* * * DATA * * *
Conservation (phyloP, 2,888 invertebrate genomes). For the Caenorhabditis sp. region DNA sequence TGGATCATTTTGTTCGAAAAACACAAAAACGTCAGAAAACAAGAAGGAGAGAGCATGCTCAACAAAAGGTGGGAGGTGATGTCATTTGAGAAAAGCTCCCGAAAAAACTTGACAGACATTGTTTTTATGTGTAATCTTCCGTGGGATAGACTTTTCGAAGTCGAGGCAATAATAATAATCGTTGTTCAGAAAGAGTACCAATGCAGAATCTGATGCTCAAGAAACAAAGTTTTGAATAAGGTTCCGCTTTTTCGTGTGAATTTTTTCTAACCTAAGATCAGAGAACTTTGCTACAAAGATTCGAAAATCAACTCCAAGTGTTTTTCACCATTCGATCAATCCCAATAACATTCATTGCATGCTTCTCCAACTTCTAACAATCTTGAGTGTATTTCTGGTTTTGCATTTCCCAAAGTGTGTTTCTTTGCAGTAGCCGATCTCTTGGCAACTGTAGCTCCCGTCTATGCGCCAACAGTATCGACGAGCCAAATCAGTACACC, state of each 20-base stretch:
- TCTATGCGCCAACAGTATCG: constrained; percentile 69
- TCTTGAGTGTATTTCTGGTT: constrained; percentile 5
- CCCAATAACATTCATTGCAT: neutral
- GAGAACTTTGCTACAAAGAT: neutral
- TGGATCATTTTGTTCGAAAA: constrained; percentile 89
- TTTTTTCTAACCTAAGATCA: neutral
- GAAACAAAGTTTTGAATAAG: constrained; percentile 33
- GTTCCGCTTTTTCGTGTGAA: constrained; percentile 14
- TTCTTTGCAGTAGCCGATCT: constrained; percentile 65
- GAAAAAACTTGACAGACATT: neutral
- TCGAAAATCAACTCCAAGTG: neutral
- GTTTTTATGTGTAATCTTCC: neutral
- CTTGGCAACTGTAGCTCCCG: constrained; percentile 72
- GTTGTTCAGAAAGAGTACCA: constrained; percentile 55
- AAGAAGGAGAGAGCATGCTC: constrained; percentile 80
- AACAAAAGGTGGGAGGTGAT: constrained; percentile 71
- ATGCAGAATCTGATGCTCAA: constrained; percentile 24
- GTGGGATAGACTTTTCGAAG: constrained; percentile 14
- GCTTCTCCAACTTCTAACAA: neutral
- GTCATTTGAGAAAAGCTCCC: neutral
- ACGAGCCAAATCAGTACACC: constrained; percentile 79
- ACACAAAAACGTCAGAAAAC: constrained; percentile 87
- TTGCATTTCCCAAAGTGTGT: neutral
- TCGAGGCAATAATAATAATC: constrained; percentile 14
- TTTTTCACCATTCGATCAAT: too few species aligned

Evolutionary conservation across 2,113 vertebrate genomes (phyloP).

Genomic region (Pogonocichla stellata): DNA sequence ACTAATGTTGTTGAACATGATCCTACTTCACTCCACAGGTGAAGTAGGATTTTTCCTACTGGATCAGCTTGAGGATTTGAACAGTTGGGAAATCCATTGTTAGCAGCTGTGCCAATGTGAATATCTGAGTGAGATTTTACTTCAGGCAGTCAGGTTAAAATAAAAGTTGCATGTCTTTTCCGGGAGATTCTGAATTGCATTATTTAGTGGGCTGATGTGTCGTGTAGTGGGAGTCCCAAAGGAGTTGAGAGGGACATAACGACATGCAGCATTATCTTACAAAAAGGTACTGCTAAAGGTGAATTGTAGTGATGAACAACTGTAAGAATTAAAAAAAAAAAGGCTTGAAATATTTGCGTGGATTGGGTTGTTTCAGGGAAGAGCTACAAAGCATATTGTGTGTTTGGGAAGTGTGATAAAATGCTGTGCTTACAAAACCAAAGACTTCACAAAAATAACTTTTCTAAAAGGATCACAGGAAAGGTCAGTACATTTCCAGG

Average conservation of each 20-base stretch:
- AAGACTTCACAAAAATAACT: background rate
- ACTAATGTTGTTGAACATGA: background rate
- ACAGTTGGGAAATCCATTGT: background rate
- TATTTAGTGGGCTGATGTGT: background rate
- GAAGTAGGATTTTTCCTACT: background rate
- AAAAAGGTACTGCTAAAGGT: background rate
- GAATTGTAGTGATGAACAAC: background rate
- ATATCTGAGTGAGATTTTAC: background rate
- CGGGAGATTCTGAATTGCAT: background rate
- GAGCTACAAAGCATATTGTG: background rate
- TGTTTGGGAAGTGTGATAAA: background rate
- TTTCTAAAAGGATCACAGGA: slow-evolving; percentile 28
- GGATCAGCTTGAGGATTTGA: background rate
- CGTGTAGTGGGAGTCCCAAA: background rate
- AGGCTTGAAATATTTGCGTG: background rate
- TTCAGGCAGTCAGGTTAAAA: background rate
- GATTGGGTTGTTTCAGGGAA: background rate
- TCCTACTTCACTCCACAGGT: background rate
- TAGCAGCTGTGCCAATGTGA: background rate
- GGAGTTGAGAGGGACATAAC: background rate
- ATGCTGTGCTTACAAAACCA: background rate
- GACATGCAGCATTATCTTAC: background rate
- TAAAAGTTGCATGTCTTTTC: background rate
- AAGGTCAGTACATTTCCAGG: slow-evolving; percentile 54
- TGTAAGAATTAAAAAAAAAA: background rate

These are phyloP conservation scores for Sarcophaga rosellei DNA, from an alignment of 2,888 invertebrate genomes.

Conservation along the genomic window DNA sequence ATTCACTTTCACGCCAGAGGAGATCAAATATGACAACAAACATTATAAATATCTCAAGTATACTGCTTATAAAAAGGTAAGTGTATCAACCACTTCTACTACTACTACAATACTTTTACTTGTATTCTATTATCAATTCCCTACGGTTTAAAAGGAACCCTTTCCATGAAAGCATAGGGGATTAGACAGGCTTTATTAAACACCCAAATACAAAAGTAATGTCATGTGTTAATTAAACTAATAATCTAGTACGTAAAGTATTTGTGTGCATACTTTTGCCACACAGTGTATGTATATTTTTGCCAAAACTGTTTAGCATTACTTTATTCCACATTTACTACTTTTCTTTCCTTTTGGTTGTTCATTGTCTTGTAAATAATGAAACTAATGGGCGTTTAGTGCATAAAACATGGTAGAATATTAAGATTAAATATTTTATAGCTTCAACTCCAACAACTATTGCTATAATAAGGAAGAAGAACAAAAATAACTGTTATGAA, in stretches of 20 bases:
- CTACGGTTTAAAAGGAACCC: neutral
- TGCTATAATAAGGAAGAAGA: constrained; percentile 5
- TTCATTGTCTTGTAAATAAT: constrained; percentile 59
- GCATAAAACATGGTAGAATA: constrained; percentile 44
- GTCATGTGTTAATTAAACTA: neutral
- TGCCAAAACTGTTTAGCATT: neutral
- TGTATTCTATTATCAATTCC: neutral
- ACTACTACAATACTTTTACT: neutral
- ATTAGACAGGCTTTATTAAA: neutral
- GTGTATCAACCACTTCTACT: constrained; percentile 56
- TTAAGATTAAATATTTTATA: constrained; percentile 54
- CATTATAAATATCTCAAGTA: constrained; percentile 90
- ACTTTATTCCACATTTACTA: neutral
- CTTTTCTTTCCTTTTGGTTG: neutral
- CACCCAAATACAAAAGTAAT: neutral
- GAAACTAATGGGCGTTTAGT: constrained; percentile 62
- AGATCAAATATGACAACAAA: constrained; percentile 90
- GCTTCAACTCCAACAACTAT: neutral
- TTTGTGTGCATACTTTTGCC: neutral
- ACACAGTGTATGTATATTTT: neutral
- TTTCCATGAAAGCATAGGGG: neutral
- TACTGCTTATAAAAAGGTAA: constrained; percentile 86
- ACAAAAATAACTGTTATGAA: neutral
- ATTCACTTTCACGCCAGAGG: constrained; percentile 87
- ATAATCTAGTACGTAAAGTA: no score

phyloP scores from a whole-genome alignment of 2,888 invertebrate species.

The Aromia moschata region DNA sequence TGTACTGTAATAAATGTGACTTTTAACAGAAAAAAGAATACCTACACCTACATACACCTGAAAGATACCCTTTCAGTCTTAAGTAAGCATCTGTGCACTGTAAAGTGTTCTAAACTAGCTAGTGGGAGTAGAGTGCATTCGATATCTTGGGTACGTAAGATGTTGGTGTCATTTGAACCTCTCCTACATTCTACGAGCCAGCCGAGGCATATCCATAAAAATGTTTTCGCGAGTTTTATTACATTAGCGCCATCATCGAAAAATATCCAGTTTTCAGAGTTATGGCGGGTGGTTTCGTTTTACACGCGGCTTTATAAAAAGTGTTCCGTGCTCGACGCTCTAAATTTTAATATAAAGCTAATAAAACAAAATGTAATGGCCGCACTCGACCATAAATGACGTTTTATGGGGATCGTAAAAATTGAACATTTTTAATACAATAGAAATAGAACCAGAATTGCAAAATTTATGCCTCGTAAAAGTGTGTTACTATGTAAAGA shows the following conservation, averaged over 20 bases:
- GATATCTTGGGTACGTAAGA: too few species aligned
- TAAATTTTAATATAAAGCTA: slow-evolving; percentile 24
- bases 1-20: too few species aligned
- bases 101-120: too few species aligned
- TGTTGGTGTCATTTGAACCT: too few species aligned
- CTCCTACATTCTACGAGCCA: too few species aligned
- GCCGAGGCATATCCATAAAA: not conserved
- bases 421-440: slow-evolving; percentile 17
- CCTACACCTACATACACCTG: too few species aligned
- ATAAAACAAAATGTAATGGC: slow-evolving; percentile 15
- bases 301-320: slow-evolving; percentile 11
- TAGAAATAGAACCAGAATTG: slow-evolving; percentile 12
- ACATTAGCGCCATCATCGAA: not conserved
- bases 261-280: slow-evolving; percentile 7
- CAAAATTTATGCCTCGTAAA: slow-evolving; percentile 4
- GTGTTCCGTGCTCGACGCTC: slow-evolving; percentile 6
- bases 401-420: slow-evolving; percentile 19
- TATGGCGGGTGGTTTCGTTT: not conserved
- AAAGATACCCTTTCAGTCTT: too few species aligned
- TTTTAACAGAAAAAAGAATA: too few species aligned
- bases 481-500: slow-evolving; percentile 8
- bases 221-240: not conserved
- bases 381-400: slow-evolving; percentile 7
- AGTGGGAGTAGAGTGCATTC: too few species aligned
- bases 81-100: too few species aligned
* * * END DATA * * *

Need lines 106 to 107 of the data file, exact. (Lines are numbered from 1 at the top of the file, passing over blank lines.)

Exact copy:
- bases 381-400: slow-evolving; percentile 7
- AGTGGGAGTAGAGTGCATTC: too few species aligned